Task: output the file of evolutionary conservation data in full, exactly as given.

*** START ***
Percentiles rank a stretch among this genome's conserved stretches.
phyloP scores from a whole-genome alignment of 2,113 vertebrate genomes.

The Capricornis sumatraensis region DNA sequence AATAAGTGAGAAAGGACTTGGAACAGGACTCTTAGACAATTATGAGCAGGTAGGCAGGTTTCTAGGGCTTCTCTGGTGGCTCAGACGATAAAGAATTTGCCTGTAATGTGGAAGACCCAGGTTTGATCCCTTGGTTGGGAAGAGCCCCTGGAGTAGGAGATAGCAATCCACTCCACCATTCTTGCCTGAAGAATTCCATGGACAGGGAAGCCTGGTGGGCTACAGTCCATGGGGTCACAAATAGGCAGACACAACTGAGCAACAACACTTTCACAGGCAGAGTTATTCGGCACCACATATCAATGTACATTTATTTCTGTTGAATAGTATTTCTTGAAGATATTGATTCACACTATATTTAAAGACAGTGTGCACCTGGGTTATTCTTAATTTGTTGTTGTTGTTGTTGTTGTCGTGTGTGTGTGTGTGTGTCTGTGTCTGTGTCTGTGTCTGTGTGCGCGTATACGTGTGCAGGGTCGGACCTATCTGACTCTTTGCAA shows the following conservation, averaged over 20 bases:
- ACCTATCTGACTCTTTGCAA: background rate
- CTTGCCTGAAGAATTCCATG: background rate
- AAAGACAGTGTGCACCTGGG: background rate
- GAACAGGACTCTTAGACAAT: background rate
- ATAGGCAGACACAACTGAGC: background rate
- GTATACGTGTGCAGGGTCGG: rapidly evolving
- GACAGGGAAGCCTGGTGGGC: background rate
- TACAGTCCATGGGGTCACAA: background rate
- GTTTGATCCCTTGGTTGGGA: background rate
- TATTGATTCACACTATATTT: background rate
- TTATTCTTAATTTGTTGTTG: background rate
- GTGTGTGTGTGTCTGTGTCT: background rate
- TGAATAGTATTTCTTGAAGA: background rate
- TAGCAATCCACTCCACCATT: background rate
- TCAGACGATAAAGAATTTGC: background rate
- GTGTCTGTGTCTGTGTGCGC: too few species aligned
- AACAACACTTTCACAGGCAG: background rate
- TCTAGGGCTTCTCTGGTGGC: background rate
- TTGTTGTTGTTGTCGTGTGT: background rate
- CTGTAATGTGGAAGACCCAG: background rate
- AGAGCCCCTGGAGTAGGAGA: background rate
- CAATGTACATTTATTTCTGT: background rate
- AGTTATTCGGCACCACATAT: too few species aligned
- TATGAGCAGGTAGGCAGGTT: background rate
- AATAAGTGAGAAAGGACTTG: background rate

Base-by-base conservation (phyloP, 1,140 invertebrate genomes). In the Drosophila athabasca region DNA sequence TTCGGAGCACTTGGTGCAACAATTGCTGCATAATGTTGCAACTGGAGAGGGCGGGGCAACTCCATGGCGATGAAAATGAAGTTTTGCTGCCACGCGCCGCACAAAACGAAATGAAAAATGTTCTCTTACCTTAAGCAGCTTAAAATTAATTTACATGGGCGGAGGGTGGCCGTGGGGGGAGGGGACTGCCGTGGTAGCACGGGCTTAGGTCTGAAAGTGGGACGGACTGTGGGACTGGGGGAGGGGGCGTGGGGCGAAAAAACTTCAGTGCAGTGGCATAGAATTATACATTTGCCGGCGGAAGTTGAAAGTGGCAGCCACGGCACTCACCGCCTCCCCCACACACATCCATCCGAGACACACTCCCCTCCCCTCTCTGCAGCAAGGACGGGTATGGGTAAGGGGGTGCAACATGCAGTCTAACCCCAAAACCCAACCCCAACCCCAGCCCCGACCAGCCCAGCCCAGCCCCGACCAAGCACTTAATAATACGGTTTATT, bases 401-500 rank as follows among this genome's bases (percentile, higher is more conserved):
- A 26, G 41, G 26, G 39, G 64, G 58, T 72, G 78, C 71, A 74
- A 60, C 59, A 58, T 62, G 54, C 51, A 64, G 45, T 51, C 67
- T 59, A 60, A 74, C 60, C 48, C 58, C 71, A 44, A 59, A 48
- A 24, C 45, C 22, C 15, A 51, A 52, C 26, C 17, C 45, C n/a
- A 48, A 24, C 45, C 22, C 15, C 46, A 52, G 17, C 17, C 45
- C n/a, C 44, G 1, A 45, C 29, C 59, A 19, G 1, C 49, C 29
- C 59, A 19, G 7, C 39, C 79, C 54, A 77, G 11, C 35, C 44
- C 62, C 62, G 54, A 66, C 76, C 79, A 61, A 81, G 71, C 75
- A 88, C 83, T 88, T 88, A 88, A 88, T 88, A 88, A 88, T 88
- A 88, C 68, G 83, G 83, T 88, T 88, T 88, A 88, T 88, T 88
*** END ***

Percentiles rank a stretch among this genome's conserved stretches.
phyloP scores from a whole-genome alignment of 2,113 vertebrate genomes.

The Capricornis sumatraensis region DNA sequence AATAAGTGAGAAAGGACTTGGAACAGGACTCTTAGACAATTATGAGCAGGTAGGCAGGTTTCTAGGGCTTCTCTGGTGGCTCAGACGATAAAGAATTTGCCTGTAATGTGGAAGACCCAGGTTTGATCCCTTGGTTGGGAAGAGCCCCTGGAGTAGGAGATAGCAATCCACTCCACCATTCTTGCCTGAAGAATTCCATGGACAGGGAAGCCTGGTGGGCTACAGTCCATGGGGTCACAAATAGGCAGACACAACTGAGCAACAACACTTTCACAGGCAGAGTTATTCGGCACCACATATCAATGTACATTTATTTCTGTTGAATAGTATTTCTTGAAGATATTGATTCACACTATATTTAAAGACAGTGTGCACCTGGGTTATTCTTAATTTGTTGTTGTTGTTGTTGTTGTCGTGTGTGTGTGTGTGTGTCTGTGTCTGTGTCTGTGTCTGTGTGCGCGTATACGTGTGCAGGGTCGGACCTATCTGACTCTTTGCAA shows the following conservation, averaged over 20 bases:
- ACCTATCTGACTCTTTGCAA: background rate
- CTTGCCTGAAGAATTCCATG: background rate
- AAAGACAGTGTGCACCTGGG: background rate
- GAACAGGACTCTTAGACAAT: background rate
- ATAGGCAGACACAACTGAGC: background rate
- GTATACGTGTGCAGGGTCGG: rapidly evolving
- GACAGGGAAGCCTGGTGGGC: background rate
- TACAGTCCATGGGGTCACAA: background rate
- GTTTGATCCCTTGGTTGGGA: background rate
- TATTGATTCACACTATATTT: background rate
- TTATTCTTAATTTGTTGTTG: background rate
- GTGTGTGTGTGTCTGTGTCT: background rate
- TGAATAGTATTTCTTGAAGA: background rate
- TAGCAATCCACTCCACCATT: background rate
- TCAGACGATAAAGAATTTGC: background rate
- GTGTCTGTGTCTGTGTGCGC: too few species aligned
- AACAACACTTTCACAGGCAG: background rate
- TCTAGGGCTTCTCTGGTGGC: background rate
- TTGTTGTTGTTGTCGTGTGT: background rate
- CTGTAATGTGGAAGACCCAG: background rate
- AGAGCCCCTGGAGTAGGAGA: background rate
- CAATGTACATTTATTTCTGT: background rate
- AGTTATTCGGCACCACATAT: too few species aligned
- TATGAGCAGGTAGGCAGGTT: background rate
- AATAAGTGAGAAAGGACTTG: background rate

Base-by-base conservation (phyloP, 1,140 invertebrate genomes). In the Drosophila athabasca region DNA sequence TTCGGAGCACTTGGTGCAACAATTGCTGCATAATGTTGCAACTGGAGAGGGCGGGGCAACTCCATGGCGATGAAAATGAAGTTTTGCTGCCACGCGCCGCACAAAACGAAATGAAAAATGTTCTCTTACCTTAAGCAGCTTAAAATTAATTTACATGGGCGGAGGGTGGCCGTGGGGGGAGGGGACTGCCGTGGTAGCACGGGCTTAGGTCTGAAAGTGGGACGGACTGTGGGACTGGGGGAGGGGGCGTGGGGCGAAAAAACTTCAGTGCAGTGGCATAGAATTATACATTTGCCGGCGGAAGTTGAAAGTGGCAGCCACGGCACTCACCGCCTCCCCCACACACATCCATCCGAGACACACTCCCCTCCCCTCTCTGCAGCAAGGACGGGTATGGGTAAGGGGGTGCAACATGCAGTCTAACCCCAAAACCCAACCCCAACCCCAGCCCCGACCAGCCCAGCCCAGCCCCGACCAAGCACTTAATAATACGGTTTATT, bases 401-500 rank as follows among this genome's bases (percentile, higher is more conserved):
- A 26, G 41, G 26, G 39, G 64, G 58, T 72, G 78, C 71, A 74
- A 60, C 59, A 58, T 62, G 54, C 51, A 64, G 45, T 51, C 67
- T 59, A 60, A 74, C 60, C 48, C 58, C 71, A 44, A 59, A 48
- A 24, C 45, C 22, C 15, A 51, A 52, C 26, C 17, C 45, C n/a
- A 48, A 24, C 45, C 22, C 15, C 46, A 52, G 17, C 17, C 45
- C n/a, C 44, G 1, A 45, C 29, C 59, A 19, G 1, C 49, C 29
- C 59, A 19, G 7, C 39, C 79, C 54, A 77, G 11, C 35, C 44
- C 62, C 62, G 54, A 66, C 76, C 79, A 61, A 81, G 71, C 75
- A 88, C 83, T 88, T 88, A 88, A 88, T 88, A 88, A 88, T 88
- A 88, C 68, G 83, G 83, T 88, T 88, T 88, A 88, T 88, T 88